Twitter’s U-turn is understandable, but that doesn’t mean we should be happy about its willingness to take down tweets on-demand for foreign governments. Rob Beschizza explains why this is going to suck.Read the rest
Shan sez, "Our guide/map of SF is printed on a single sheet of A3 Tyvek, and is then folded up according to a technique originally developed at Tokyo University for satellite solar panels. The bistable nature of the fold means that it can be fully opened or closed in one smooth motion, and that there is no way to fold it 'wrong.' The places we included are a mix of overlooked gems, classic restaurants, and other things like hidden parks, games played across the city, and interesting shops and markets. We just launched our project on Kickstarter yesterday evening, and as of today we're almost 10% funded!"
According to Survival Research Laboratories founder Mark Pauline, the pioneering machine performance group has been banned from staging their provocative, brilliant, and awesome spectacles in San Francisco. What a damned shame. From SRL.org, where you can read Mark's entire statement:
SRL banned in San Fran
SRL was recently banned from performing in San Francisco by the SF fire dept. In December 2011, Somarts, a local gallery venue,/arts support organization in the city asked SRL to participate in I am Crime, a show of artists who had been arrested for activities related to their work. The SRL participation was to have included an installation of one machine, the Spine Robot in the gallery and a one day street closure of Brannan Street between 8th and 9th for a short outdoor SRL event at the closing of the installation. The city of SF approved the street closure, but the SFFD, citing an SRL show from 1989 (video evidence above), Illusions of Shameless Abundance stated that SRL would no longer be allowed to perform in San Francisco. This resulted in the outdoor show being called off by Somarts...
In 1977, in an old farmhouse in the wilds of Essex in Britain, I designed a logo for my friend Penny Rimbaud's impassioned manifesto, Christ's Reality Asylum. A heartfelt rant against as many of life's inequalities as would fit into ten pages of a homemade zine. The text was printed direct from typewriter to the page on a prehistoric copy machine and the logo was hand stenciled onto the grey cardboard covers. From the beginning, the logo was designed to be easily stenciled, a quality that would become very valuable later on. Its basic elements were a cross and a diagonal, negating serpent, formed into a circle, like a Japanese family crest.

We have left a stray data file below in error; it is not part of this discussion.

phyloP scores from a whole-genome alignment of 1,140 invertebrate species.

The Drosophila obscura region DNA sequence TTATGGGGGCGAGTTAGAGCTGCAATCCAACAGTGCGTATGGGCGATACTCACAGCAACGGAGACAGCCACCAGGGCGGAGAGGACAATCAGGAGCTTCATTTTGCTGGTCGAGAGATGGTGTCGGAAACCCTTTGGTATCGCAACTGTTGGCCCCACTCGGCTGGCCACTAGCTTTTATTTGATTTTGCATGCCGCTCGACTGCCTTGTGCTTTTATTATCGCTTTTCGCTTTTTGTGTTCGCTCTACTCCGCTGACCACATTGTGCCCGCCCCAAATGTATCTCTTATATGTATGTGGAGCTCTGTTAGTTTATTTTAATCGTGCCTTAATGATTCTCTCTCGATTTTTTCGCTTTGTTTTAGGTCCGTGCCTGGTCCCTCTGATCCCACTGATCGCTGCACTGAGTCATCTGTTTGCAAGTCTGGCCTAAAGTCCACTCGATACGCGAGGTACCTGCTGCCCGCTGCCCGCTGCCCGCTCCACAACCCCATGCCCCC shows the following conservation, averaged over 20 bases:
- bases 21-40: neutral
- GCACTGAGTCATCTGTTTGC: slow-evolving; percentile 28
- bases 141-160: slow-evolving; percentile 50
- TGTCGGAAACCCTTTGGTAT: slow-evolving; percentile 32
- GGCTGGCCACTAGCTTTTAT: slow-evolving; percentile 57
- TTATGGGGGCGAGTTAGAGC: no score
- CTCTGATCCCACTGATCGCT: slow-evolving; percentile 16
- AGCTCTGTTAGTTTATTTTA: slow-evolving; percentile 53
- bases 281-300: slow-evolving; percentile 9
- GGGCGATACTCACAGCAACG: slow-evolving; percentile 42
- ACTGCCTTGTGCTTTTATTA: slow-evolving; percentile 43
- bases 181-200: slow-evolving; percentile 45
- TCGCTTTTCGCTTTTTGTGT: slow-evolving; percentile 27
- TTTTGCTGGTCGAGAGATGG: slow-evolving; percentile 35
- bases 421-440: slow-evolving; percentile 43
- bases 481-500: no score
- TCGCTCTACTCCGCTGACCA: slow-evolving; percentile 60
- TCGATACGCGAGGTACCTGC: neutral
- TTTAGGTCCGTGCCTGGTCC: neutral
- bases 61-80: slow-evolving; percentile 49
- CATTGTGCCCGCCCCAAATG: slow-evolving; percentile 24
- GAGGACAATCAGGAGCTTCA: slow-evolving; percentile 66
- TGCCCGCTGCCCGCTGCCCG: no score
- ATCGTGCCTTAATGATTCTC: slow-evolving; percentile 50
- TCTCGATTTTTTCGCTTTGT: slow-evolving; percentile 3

Fast forward a few months and the soon to be infamous punk band Crass, is forming in that same damp but fertile farmhouse. Some of the ideas and certainly the righteous anger find their way from the zine into songs that the band members developed. The logo was also adopted by the band.
In the intervening thirty five years, Crass' influence spread around the world and took with it what became known as the Crass Symbol, a signifier of both the band and a demanding, counter-cultural questioning of authority of all kinds.
As new generations discover the band and its still relevant critiques, the symbol has been emblazoned on school bags and clothing and tattooed on bodies. Many "homages" have been made over the years, some the enjoyable work of genuine fans, others just blatant, barely altered rip-offs.
Consider the current case of London fashion house Hardware. Taking the original symbol, wrapping it with a chain and adding their name, they then copyrighted the symbol to use on clothing they say is "chic, glam and borderline trashy". They may have crossed that border with their "Whorewear" line.
I wonder what Crass fans around the world (wide web) think of this situation?
It seems ironic that chains have been added to the logo of a band whose abiding hope has been for the breaking of society's restraints.
And what happens to the counter-culture, now that everything can be appropriated and sold back to a world hungry for authenticity?
SEE THE UNCHAINED SYMBOL!
The show is open Saturdays and Sundays 12-5pm and continues through March 4th.
Read the rest
This 17-minute mini-documentary introduces Michael Garnier, proprietor of the Out'n'About Treehouse Resort in Oregon. Garnier is a thoughtful and salty woodcrafter who's put a lot of thought into the right way to build a treetop B&B, and his guided tour of his little hotel with its Ewok-style treehouses is a delight.
Over the years, Garnier has become legend in his industry and helped invent a better way to build a treehouse. Instead of bolting wood to wood (i.e. beams to the tree), Garnier and his colleagues at the World Treehouse Conference (an event he used to host) developed a way to attach steel bolts and cuffs to the tree.
Dubbed the Garnier Limb (or G.L.), this open source design can support 8,000 pounds. Garnier sells GLs of all different types as well as plans to build your own treehouse. His DIY treehouses are for 12 foot trees ($150) and he sells about 30 or 40 plans per year.
Bowing to anti-abortion politics, breast cancer charity cuts funds for screenings at Planned Parenthood
Collateral damage in the abortion wars, and bad news for working class and low-income women who rely on Planned Parenthood clinics for breast cancer and cervical cancer screening services. The Susan G. Komen Foundation, America's largest and best-funded cancer charity, is reportedly cutting funding to Planned Parenthood, in response to pressure from anti-women's health political groups.